Sunday, December 13, 2009

Autism and Shamanism at the Rubin Museum of Art

On November 8, 2009, the NAA-New York Metro Chapter proudly collaborated with the Rubin Museum of Art, a dialogue between Sas Carey and Eric Hollander, MD, on the topic of Autism and Shamanism. This event was part of the Museum’s series entitled “The Red Book Dialogues,” in which the paired guests interpret and discuss images from Carl Jung’s “The Red Book, as a jumping off point for their conversation. Ms. Carey and Dr. Hollander came to the conversation with very different perspectives, but along the way they also found some common ground. Ms. Carey is a holistic nurse, a healer, and a spiritual guide with a background in the traditional medicines of Tibet and Mongolia, in particular. She is a frequent traveler to Mongolia, where she has worked closely with the nomadic communities for many years, and is the director of Nomadicare, a support organization for nomads. Dr. Hollander is an internationally-recognized psychiatrist, currently on the faculty of the Montefiore Medical Center University Hospital of the Albert Einstein College of Medicine. Prior to joining Montefiore, he was the Esther and Joseph Klingenstein Professor and Chair of Psychiatry at the Mount Sinai Medical Center.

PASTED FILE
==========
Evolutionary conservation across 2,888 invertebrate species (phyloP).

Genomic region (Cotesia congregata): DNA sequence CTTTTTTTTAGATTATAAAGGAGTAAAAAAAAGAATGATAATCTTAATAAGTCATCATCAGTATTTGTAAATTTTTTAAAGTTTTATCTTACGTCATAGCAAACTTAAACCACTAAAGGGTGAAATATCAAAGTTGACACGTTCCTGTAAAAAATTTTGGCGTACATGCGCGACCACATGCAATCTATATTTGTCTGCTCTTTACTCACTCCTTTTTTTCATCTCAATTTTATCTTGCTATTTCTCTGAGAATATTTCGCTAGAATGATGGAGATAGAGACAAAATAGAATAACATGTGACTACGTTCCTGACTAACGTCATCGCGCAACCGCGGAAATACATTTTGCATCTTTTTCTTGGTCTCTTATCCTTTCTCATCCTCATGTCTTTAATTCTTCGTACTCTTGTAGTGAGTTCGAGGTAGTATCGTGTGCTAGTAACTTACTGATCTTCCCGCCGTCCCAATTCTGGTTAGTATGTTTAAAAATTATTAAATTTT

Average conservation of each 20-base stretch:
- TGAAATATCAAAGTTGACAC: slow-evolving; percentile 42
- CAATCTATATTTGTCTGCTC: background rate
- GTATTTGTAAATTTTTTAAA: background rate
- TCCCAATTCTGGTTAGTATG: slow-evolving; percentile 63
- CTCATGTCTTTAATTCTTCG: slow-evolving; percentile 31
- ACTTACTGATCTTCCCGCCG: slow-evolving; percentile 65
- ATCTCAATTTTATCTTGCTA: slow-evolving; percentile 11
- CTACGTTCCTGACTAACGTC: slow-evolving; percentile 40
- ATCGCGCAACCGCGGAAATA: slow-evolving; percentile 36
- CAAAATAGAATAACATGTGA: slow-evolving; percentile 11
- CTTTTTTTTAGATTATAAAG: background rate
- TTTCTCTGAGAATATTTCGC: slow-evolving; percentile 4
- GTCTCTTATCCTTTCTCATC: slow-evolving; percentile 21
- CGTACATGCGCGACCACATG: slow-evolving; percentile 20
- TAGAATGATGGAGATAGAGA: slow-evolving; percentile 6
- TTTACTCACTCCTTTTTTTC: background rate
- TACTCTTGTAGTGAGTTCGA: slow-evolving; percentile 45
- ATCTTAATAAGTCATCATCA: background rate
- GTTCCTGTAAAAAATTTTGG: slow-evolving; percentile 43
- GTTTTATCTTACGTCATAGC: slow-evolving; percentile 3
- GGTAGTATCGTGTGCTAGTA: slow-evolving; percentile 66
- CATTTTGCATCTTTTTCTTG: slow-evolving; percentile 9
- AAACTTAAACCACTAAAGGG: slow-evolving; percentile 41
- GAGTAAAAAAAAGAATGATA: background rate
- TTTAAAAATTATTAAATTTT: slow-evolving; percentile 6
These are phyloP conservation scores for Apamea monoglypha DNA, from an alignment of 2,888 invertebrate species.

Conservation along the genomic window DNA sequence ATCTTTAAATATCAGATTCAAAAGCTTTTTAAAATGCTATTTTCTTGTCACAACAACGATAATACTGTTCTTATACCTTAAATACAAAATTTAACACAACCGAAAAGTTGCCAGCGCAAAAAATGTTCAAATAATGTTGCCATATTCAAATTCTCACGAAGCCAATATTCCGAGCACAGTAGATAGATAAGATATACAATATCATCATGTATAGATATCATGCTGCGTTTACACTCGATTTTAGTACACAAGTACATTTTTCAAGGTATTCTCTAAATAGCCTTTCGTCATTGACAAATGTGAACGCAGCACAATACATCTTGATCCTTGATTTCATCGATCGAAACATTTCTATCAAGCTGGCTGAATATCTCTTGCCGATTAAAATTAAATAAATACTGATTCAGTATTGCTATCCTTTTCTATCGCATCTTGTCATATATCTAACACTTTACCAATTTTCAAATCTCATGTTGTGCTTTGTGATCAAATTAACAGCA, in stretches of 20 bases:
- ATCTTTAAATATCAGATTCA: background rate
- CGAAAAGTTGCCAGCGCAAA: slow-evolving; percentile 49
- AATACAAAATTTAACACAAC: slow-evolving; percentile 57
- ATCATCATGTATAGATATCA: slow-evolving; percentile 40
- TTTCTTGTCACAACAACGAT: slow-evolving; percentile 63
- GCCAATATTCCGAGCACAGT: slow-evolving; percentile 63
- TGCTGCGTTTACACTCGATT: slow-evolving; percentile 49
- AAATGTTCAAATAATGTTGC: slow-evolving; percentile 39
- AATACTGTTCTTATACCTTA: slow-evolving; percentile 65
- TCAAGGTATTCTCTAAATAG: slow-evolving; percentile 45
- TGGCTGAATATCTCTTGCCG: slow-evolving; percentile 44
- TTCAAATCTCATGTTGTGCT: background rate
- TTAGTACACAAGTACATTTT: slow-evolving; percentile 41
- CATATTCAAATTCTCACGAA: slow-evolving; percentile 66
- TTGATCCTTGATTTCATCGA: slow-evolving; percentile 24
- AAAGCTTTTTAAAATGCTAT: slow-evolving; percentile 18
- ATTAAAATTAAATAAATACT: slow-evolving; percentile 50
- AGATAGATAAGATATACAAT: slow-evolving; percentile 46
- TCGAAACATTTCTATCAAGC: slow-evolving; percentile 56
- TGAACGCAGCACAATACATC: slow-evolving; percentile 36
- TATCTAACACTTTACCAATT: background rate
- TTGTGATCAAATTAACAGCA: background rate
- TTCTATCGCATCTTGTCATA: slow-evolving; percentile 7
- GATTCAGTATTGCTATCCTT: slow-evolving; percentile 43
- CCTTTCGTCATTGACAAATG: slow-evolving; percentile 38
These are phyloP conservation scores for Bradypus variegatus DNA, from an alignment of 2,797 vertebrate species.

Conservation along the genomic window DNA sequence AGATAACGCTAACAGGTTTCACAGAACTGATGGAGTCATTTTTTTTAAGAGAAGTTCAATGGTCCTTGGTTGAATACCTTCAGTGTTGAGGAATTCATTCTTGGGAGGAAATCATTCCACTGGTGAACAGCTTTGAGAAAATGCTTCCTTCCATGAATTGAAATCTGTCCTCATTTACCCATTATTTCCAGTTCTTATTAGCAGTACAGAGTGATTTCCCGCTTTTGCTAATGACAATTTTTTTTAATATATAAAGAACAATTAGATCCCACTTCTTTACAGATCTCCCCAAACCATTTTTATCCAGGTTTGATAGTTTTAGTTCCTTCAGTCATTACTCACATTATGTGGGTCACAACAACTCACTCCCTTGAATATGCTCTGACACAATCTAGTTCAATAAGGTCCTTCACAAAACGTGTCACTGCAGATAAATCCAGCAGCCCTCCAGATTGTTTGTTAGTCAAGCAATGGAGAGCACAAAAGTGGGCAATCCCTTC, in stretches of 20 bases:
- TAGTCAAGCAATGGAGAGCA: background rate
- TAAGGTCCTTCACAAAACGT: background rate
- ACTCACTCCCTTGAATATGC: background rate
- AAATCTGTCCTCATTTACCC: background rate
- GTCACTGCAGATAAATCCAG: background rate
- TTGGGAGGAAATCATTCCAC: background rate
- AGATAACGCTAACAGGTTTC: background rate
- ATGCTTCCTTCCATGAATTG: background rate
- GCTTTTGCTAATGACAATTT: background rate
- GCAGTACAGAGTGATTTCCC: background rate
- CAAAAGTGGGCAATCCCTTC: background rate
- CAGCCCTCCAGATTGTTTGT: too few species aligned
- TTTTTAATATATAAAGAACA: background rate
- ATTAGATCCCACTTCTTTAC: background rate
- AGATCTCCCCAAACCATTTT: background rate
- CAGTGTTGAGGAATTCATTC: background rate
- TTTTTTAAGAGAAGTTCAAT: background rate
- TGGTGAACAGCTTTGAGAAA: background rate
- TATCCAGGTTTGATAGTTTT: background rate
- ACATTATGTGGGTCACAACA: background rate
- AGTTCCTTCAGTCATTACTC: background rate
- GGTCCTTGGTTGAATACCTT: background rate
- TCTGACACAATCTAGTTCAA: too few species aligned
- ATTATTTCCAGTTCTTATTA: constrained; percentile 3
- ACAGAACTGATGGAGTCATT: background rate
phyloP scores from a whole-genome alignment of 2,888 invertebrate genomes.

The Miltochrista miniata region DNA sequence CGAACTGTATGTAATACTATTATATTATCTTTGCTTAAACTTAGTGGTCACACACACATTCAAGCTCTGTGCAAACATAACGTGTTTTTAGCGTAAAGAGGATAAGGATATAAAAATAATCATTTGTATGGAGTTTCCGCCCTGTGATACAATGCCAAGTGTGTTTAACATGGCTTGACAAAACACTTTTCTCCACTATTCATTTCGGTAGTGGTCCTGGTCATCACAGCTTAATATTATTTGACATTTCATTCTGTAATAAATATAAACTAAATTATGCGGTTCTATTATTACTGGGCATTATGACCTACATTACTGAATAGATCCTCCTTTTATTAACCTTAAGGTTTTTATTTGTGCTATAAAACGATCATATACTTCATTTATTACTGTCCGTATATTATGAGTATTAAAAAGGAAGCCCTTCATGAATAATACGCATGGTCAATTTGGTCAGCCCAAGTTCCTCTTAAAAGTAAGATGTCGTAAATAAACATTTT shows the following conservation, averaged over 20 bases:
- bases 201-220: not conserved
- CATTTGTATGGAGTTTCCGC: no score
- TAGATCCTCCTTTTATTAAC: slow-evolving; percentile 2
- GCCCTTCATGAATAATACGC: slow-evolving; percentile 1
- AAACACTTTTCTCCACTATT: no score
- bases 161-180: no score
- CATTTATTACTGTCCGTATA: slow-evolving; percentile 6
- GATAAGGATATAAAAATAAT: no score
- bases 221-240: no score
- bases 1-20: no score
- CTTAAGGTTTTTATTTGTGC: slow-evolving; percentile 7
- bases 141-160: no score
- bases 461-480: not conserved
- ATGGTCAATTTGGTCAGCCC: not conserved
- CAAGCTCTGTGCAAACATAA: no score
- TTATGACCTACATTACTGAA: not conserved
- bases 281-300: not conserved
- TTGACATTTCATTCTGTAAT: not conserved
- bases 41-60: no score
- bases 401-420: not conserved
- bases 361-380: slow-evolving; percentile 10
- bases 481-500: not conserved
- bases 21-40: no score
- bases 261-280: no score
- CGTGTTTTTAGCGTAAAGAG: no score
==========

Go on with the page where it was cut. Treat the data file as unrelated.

Along with “The Red Book,” the film (and book) “The Horse Boy” served as a guiding theme for this discussion. Ms. Carey knows Rupert Isaacson (the author of “The Horse Boy”) as well as some of the shamans who treated Rowan, the child central to the film and book. She discussed that a number of shamans have described to her childhoods that sound remarkably similar to those of autistic children. I thought this raised some provocative thoughts about healing and autism, and gifts within each of us that may lie untapped. Dr. Hollander and Ms. Carey also discussed some of the other aspects of the journey to visit the shamans in Mongolia that could have helped Rowan – for example, the act of riding the horse. Dr. Hollander, in his role as interviewer, demonstrated an openness to discussing non-traditional treatment options with Ms. Carey. Because of his openness, the discussion was a lively one.

The auditorium for this dialogue was full. The audience was comprised of people from the autism community as well as people who were not familiar with autism but were interested in shamanism and other similar practices. Dr. Hollander and Ms. Carey fielded many thoughtful and interesting – and often challenging – questions.

NAA-NY Metro is thankful to the Rubin Museum for allowing us to collaborate on this event and we look forward to working with the Museum on future projects.

(Photo: Sas Carey, Kim Mack Rosenberg (NAA-NY Metro), Dr. Eric Hollander, Sabeeha Rehman (NAA-NY Metro))

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